Squamous cell carcinoma of the head and neck (HNSCC) affects nearly 500,000 individuals globally each year. With the rise of human papillomavirus (HPV) in the general population, clinicians are seeing a concomitant rise in HPV-related HNSCC. Notably, a hallmark of HPV-related HNSCC is a predilection for unique biological and clinical features, which portend a tendency for hematogenous metastasis to distant locations, such as the brain. Despite the classic belief that HNSCC is restricted to local spread via passive lymphatic drainage, brain metastases (BMs) are a rare complication that occurs in less than 1% of all HNSCC cases. Time between initial diagnosis of HNSCC and BM development can vary considerably. Some patients experience more than a decade of disease-free survival, whereas others present with definitive neurological symptoms that precede primary tumor detection. The authors systematically review the current literature on HNSCC BMs and discuss the current understanding of the effect of HPV status on the risk of developing BMs in the modern genomic era.
Thomas F. Barrett, Corey M. Gill, Brett A. Miles, Alfred M. C. Iloreta, Richard L. Bakst, Mary Fowkes, Priscilla K. Brastianos, Joshua B. Bederson and Raj K. Shrivastava
John W. Rutland, Kuang-Han Huang, Corey M. Gill, Dillan F. Villavisanis, Judy Alper, Gaurav Verma, Joshua B. Bederson, Bradley N. Delman, Raj K. Shrivastava and Priti Balchandani
Trigeminal neuralgia (TN) is a debilitating neurological disease that commonly results from neurovascular compression of the trigeminal nerve (CN V). Although the CN V has been extensively studied at the site of neurovascular compression, many pathophysiological factors remain obscure. For example, thalamic-somatosensory function is thought to be altered in TN, but the abnormalities are inadequately characterized. Furthermore, there are few studies using 7-T MRI to examine patients with TN. The purpose of the present study was to use 7-T MRI to assess microstructural alteration in the thalamic-somatosensory tracts of patients with TN by using ultra–high field MRI.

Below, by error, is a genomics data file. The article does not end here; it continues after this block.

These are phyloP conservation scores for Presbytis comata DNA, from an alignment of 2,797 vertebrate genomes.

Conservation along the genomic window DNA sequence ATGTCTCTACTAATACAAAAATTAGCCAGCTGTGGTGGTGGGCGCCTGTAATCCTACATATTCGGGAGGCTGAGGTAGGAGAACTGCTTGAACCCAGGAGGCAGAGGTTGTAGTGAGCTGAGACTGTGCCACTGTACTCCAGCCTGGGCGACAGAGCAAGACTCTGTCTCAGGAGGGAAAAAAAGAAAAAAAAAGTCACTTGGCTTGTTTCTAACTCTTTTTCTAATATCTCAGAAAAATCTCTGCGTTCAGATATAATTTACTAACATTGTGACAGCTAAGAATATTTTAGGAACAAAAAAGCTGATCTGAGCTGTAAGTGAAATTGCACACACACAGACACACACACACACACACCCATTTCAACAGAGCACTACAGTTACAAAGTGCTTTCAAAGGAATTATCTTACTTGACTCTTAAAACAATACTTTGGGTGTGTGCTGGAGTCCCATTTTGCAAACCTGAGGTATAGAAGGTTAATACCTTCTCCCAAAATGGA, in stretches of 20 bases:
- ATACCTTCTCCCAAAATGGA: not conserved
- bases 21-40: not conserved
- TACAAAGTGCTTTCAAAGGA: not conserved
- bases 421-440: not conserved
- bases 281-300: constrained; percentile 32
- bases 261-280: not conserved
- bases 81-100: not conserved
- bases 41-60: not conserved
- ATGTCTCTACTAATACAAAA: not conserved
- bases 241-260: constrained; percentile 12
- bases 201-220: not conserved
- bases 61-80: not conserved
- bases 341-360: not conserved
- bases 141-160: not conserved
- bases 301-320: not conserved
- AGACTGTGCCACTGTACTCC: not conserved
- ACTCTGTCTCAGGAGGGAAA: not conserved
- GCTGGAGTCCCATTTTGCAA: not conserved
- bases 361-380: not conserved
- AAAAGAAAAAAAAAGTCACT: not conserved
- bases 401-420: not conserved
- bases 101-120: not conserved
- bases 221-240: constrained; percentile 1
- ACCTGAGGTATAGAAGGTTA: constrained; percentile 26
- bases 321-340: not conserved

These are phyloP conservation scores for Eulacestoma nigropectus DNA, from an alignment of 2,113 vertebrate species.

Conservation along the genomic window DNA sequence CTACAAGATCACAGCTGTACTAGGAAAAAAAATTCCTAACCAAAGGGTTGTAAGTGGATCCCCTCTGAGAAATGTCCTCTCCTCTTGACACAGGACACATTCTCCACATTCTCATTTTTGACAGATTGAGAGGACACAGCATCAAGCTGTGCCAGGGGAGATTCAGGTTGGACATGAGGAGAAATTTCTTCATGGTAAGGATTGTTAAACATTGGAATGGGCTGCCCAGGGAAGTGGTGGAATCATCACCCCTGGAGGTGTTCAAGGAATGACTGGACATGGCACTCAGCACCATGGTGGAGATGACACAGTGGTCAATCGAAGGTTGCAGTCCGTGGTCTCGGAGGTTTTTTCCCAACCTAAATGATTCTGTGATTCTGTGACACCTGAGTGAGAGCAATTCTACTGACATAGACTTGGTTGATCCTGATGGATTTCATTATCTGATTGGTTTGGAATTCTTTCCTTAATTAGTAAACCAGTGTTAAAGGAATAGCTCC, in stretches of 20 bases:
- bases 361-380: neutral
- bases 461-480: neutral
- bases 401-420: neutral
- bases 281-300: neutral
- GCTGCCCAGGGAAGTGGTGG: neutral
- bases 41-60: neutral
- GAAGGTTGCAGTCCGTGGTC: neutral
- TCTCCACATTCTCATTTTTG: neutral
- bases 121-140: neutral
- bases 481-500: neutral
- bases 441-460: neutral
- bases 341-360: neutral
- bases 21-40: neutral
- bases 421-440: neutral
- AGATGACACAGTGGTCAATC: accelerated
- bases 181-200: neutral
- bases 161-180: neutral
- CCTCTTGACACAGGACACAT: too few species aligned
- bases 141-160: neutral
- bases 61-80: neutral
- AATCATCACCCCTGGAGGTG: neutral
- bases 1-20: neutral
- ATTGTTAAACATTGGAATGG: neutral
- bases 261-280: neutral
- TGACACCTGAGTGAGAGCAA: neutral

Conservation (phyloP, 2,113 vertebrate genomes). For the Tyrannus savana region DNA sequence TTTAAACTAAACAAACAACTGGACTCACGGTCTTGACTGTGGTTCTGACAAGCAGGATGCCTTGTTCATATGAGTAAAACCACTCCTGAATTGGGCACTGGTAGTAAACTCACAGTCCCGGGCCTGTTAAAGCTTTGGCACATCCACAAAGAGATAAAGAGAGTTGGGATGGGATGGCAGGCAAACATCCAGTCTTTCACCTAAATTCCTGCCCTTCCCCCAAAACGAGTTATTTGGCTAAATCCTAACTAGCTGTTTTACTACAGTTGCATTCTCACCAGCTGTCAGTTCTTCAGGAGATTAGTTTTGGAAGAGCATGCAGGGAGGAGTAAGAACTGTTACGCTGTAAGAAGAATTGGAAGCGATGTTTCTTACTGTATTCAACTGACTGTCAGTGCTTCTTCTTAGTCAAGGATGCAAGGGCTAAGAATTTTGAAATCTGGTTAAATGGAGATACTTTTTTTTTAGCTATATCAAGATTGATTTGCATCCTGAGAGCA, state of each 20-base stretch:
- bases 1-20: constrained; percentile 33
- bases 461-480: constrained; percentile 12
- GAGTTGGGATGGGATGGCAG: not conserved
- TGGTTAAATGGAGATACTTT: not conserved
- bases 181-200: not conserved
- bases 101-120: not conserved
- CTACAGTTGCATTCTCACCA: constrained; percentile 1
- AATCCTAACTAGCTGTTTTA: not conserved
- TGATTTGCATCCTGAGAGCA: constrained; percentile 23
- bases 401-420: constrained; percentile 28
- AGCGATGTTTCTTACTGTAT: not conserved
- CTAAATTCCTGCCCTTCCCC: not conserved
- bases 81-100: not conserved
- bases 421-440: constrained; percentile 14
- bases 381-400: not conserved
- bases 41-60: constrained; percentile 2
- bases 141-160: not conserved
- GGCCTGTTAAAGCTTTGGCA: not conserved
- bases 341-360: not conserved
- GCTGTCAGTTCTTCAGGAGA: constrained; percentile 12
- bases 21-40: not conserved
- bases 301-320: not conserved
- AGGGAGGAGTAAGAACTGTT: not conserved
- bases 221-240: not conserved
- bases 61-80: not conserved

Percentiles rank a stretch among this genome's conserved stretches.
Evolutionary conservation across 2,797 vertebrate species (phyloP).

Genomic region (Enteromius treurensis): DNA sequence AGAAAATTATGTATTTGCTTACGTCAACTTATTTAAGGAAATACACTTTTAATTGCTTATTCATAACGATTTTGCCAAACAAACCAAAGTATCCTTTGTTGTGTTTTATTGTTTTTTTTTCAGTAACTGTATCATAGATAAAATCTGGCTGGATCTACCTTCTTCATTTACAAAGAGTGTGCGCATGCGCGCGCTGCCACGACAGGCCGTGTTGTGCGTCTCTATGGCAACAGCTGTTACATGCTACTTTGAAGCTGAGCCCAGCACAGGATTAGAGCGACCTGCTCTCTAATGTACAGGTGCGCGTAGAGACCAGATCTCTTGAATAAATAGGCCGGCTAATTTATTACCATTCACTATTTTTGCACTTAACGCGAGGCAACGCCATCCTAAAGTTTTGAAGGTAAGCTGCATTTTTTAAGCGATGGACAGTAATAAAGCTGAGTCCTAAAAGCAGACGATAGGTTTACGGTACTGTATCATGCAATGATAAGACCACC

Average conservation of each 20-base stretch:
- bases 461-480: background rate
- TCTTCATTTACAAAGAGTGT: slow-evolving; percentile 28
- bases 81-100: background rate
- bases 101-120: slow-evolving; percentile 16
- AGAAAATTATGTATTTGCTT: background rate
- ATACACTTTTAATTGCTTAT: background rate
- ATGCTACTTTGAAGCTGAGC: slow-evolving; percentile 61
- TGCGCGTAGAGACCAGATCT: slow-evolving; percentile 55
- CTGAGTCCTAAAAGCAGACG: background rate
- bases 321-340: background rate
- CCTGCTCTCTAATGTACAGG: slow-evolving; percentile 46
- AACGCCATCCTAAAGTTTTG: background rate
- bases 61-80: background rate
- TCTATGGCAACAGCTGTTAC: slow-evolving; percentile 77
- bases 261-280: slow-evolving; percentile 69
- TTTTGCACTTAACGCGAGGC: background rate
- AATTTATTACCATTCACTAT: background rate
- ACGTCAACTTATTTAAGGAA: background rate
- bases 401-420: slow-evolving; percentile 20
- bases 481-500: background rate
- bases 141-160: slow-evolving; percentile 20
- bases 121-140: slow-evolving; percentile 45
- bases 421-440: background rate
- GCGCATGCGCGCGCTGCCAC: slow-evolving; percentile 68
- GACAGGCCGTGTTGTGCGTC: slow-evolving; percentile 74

Ten patients with TN and 10 age- and sex-matched healthy controls underwent scanning using 7-T MRI with diffusion tensor imaging. Structural images were segmented with an automated algorithm to obtain thalamus and primary somatosensory cortex (S1). Probabilistic tractography was performed between the thalamus and S1, and the microstructure of the thalamic-somatosensory tracts was compared between patients with TN and controls.
Fractional anisotropy of the thalamic-somatosensory tract ipsilateral to the site of neurovascular compression was reduced in patients (mean 0.43) compared with side-matched controls (mean 0.47, p = 0.01). The mean diffusivity was increased ipsilaterally in patients (mean 6.58 × 10−4 mm2/second) compared with controls (mean 6.15 × 10−4 mm2/second, p = 0.02). Radial diffusivity was increased ipsilaterally in patients (mean 4.91 × 10−4 mm2/second) compared with controls (mean 4.44 × 10−4 mm2/second, p = 0.01). Topographical analysis revealed fractional anisotropy reduction and diffusivity elevation along the entire anatomical S1 arc in patients with TN.
The present study is the first to examine microstructural properties of the thalamic-somatosensory anatomy in patients with TN and to evaluate quantitative differences compared with healthy controls. The finding of reduced integrity of these white matter fibers provides evidence of microstructural alteration at the level of the thalamus and S1, and furthers the understanding of TN neurobiology.
Matthew R. Strickland, Corey M. Gill, Naema Nayyar, Megan R. D'Andrea, Christian Thiede, Tareq A. Juratli, Gabriele Schackert, Darrell R. Borger, Sandro Santagata, Matthew P. Frosch, Daniel P. Cahill, Priscilla K. Brastianos and Fred G. Barker II
Meningiomas located in the skull base are surgically challenging. Recent genomic research has identified oncogenic SMO and AKT1 mutations in a small subset of meningiomas.
The authors performed targeted sequencing in a large cohort of patients with anterior skull base meningiomas (n = 62) to better define the frequency of SMO and AKT1 mutations in these tumors.
The authors found SMO mutations in 7 of 62 (11%) and AKT1 mutations in 12 of 62 (19%) of their cohort. Of the 7 meningiomas with SMO mutations, 6 (86%) occurred in the olfactory groove. Meningiomas with an SMO mutation presented with significantly larger tumor volume (70.6 ± 36.3 cm3) compared with AKT1-mutated (18.2 ± 26.8 cm3) and wild-type (22.7 ± 23.9 cm3) meningiomas, respectively.
Combined, these data demonstrate clinically actionable mutations in 30% of anterior skull base meningiomas and suggest an association between SMO mutation status and tumor volume. Genotyping of SMO and AKT1 is likely to be high yield in anterior skull base meningiomas with available surgical tissue.